Worldwide humanitarian aid contributions in 2013 were at their highest level for five years, putting the sector’s aims and practices under the spotlight.
According to analysts Global Humanitarian Assistance, donations from government and private bodies totalled $22bn (about £13bn) – up nearly a third on the previous year.
With such large amounts of money involved, there is obviously a pressure for humanitarian and development NGOs to show transparency and accountability in their aid flows. This means demonstrating value for money in their procurement policies and, ideally, strengthening the communities involved.
“Any attempt to procure goods and services locally promotes self-reliance,” says Jason Baldaro, global procurement and facilities manager at Voluntary Services Overseas (VSO). “Even if the goods are unavailable, it can highlight an opportunity and challenge local businesses. It could be argued that this is one of many tools in developing an economy – basic supply and demand,” he adds.
However, sourcing from local providers is not without its challenges. As Clea Kahn and Elena Lucchi from the Médecins Sans Frontières operational centre in Amsterdam have argued in Humanitarian Exchange Magazine, local procurement can risk neutrality, especially in conflict zones where opposing sides control vital goods and services.
Clare Battle, a policy analyst at Water Aid, believes the responsibility for getting it right lies with the NGOs involved. “When the quality of local procurement systems is poor, donors and NGOs should help strengthen these systems, rather than employing other practices that may even undermine attempts to move towards country-led processes,” she says.
However, many donors have policies that dictate the circumstances under which procurement can take place. Four years after the Haiti earthquake, for instance, a substantial proportion of US development funding in the country still goes via American, rather than Haiti-owned companies.
Rose Longhurst, funding policy adviser at NGO development membership agencyBond, acknowledges that this can be an issue. “Sometimes donors have specific procurement stipulations, saying that you may have to source certain goods or services from certain areas or organisations,” she says.
Clearly, there is a need for NGOs to balance ethical intervention with consistent funding. Conventional wisdom in this area suggests that the relationship between donors and NGOs creates a self-regulating mechanism against bad practice. An NGO’s spending is accountable to its donors through audits, which are presumed to be a sufficient safeguard against misspending and corruption.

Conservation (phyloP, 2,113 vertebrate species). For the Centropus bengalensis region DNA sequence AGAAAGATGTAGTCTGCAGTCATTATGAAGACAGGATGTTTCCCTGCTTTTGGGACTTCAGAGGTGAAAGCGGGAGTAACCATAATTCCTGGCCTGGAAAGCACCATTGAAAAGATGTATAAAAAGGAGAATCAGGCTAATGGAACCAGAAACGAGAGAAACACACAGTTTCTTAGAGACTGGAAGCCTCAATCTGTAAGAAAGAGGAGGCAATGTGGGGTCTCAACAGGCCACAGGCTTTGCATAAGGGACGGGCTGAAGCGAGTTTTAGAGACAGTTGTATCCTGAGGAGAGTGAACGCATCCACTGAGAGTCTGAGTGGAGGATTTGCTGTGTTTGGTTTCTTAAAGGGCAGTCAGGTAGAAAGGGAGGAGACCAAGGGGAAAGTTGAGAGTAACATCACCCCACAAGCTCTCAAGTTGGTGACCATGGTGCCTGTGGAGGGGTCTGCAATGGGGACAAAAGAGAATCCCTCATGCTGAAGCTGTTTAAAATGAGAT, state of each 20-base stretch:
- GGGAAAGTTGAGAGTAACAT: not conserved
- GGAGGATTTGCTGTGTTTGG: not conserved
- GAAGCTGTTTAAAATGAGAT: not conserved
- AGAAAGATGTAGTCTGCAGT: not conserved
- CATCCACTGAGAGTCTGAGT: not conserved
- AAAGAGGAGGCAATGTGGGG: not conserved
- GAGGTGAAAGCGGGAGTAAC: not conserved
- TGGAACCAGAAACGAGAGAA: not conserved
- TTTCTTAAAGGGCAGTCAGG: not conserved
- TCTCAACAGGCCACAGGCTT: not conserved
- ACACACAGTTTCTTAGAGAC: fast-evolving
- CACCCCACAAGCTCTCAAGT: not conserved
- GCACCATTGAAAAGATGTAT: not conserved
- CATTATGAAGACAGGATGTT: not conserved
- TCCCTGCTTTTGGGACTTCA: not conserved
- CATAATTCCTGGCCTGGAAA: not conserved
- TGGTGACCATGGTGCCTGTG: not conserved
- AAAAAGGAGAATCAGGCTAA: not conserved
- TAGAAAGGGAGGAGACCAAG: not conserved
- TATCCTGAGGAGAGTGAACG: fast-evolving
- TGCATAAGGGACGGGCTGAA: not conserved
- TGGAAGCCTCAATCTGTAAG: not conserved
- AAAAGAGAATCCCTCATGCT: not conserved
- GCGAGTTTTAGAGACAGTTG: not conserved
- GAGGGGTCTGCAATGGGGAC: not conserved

Developments such as the International Aid Transparency Initiative also demonstrate a move toward a greater openness about how aid flows work.
That said, there are few legal frameworks to challenge malpractice, and the closeness of donors and NGOs remains unchallenged. In the case of Haiti, this has led to local aid organisations being largely ignored.
Longhurst, however, maintains that because many charities conform to ISO 9000, their procurement practices are externally audited to prevent unethical behaviour.
Volunteers and ‘voluntourism’
One way in which NGOs may attempt to engage with aid-receiving communities is “voluntourism” – a controversial practice that can range from volunteers paying their own costs to luxury holidays in development sites. That way, NGOs can both maximize their income, and steer their hard-won funds away from expensive staffing costs where this is not essential.
But is this always ethical and effective? Not everyone is convinced that current NGO practices in this area are working as well as they should. Kelly Brooker, chair of the International Ecotourism Society, believes that there is a correlation between the sustainability of aid and the types of volunteer it uses.
“If volunteer aid matches the aims of the project, then it can be of enormous help, even if it’s unskilled,” she says. “When it does not match and when the local community has not been engaged, then no one benefits. Of course there are instances where short-term unskilled aid is useful, particularly in crises. However, the aim should be to use volunteers to finish projects and empower local communities through training.”
In theory, receiving vital manpower or cash from visitors assists NGOs and the communities they help. In practice, Katie Turner, a VSO adviser, believes the process itself sometimes undermines benefits.
“The clue is in the word, ‘voluntourism’,” she says. “The outcome is focused on what the volunteer gets out of the experience. It’s unfair to say that all projects that use voluntourism are unsustainable, but with VSO, our departure point is the needs of the community.”
Moreover, since the selection criteria for such projects are dependent on the financial ability of the volunteer, background checks such as criminal records checks are often omitted. Some organisations even offer volunteer teaching positions to people without qualifications. Brooker feels NGOs should be more stringent.
“Volunteers need to be screened to make sure they are appropriate,” she says. “Their experiences should also be documented so that NGOs can learn from the experience – something they are currently not very good at doing.”
Without a legal framework to hold NGOs and their donors to account, not only will unethical procurement policies and uses of volunteers continue, but so will biased investment decisions that pay no attention to the communities they profess to serve.
Source: The Guardian